Peggy Sanders: Confluence Chronicles 8-10-13
October 17, 2013
In 1969 there was a movie called "If It's Tuesday, This Must Be Belgium." It was about a seven-day whirlwind tour of Europe wherein the tourists had to remember what day it was in order to know what country they were touring. It is somewhat the same scenario for livestock auction barns in this area. If it's Tuesday, it must be Gordon, Wednesday, Rushville, Friday, Crawford. Cattlemen need a calendar in addition to their road maps. There is no better way for any market — land, livestock, antiques — to set prices than at public auction.
If you ever get a chance to go, attending a livestock auction is a treat. There is a language to be learned and a style of speech that is not heard anywhere else. Phrases that may be heard include, "Poppin' good calves, green as grass, or as good as they come." Some comments don't even mean anything but are part of the auctioneer's banter, such as, "Bottom of the hay." Breeding cattle are sold by the head and the auction cry refers to dollars per head. Butcher cattle are auctioned by the pound and bids are raised by nickels and dimes, instead of dollars. The animals walk into the sale ring that has a weight scale underneath it. While the auctioneer sells, the weight is shown on a screen.
An auction is also a social event. For the area residents it's a time to see neighbors, the order buyers can catch up on each other's activities. Many buyers keep the same schedules each week, and discuss the prices for animals sold in the other region. For people watchers it's quite an experience to see the socialization processes as they unfold. Of course the best food around is served at the sale barn café on sale day, where beef is always featured in several entrees.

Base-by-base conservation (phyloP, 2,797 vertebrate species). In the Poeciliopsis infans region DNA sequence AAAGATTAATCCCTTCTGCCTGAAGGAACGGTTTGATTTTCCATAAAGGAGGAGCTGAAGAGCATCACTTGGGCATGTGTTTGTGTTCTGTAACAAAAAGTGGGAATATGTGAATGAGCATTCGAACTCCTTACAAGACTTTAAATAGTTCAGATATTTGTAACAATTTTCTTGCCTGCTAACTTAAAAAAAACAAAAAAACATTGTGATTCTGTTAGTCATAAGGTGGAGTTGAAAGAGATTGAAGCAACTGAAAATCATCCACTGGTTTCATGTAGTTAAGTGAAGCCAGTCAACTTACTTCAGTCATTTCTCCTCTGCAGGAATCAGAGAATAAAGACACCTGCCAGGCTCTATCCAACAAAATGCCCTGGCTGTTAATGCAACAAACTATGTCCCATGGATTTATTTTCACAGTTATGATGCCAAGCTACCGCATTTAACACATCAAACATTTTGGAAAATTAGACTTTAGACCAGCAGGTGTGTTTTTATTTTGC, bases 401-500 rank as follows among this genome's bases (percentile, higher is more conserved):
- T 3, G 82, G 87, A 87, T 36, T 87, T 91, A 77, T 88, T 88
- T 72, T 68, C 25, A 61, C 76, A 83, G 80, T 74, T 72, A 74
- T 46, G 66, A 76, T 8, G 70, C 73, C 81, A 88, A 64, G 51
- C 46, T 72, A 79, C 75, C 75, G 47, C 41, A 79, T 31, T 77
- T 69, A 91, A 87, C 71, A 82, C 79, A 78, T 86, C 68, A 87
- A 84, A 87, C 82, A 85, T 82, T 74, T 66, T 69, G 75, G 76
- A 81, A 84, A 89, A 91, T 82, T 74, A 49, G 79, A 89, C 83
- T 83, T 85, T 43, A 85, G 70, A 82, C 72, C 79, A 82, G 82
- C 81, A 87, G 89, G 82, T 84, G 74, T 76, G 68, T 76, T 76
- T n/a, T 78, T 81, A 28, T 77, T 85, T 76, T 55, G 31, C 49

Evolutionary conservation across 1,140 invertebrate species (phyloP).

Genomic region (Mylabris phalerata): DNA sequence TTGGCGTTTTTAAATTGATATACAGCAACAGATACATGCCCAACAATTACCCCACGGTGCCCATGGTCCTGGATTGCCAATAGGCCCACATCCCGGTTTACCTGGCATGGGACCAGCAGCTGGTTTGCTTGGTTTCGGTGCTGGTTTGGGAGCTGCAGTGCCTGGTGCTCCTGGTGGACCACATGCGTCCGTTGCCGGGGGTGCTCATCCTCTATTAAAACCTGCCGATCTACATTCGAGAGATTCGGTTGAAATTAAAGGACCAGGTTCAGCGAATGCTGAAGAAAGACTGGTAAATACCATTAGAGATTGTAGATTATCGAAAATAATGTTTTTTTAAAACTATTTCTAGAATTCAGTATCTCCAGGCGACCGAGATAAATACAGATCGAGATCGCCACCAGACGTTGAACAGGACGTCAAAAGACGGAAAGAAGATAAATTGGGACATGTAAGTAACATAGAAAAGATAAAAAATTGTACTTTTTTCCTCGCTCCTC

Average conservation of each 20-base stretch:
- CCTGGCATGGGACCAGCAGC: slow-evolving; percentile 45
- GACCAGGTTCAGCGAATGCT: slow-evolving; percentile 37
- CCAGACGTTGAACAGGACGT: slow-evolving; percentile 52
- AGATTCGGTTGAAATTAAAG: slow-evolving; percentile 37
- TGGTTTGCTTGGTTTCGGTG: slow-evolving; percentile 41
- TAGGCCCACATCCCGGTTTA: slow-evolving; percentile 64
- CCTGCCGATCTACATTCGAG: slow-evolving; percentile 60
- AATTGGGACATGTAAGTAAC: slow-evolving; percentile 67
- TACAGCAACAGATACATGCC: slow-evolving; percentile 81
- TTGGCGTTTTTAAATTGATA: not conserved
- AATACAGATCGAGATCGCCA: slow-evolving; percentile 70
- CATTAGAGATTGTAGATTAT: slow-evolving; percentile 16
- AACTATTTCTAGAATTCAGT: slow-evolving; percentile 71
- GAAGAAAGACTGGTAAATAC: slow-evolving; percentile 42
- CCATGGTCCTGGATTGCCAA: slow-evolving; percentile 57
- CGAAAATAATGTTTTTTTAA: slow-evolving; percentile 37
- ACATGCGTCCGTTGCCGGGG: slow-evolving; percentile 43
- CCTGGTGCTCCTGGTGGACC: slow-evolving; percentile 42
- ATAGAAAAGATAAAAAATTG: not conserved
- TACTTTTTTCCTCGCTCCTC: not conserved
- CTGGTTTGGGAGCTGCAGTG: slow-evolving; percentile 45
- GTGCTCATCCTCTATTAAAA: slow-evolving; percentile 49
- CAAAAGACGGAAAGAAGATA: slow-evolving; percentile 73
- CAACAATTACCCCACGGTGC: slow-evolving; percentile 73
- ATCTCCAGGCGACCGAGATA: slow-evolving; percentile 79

Part of the fun for observers, and a challenge for bid takers, is to see who is bidding. There seems to be an art of how subtle the bidder can be. Livestock bidders don't shout nor draw attention to themselves. Watch the bid takers who are in the sale ring next to the auctioneer. See where they are looking, then locate the person who seems to be bidding. Intently watch to see if you can determine what that particular bidder's signal is. You might see a very slight nod of the head, but the signal is probably less obvious, such as the gentle wiggle of a thumb. The bid takers get a feel for what each buyer is looking for and with repeat buyers, they also learn the bidder's habits.
A word of warning: if a fly is bothering or you wave at your neighbor who just walked in the door, you may end up being the proud owner of several head of livestock. That could be a problem if you live in an apartment.
Peggy can be contacted through her website, http://www.PeggySanders.com. ❖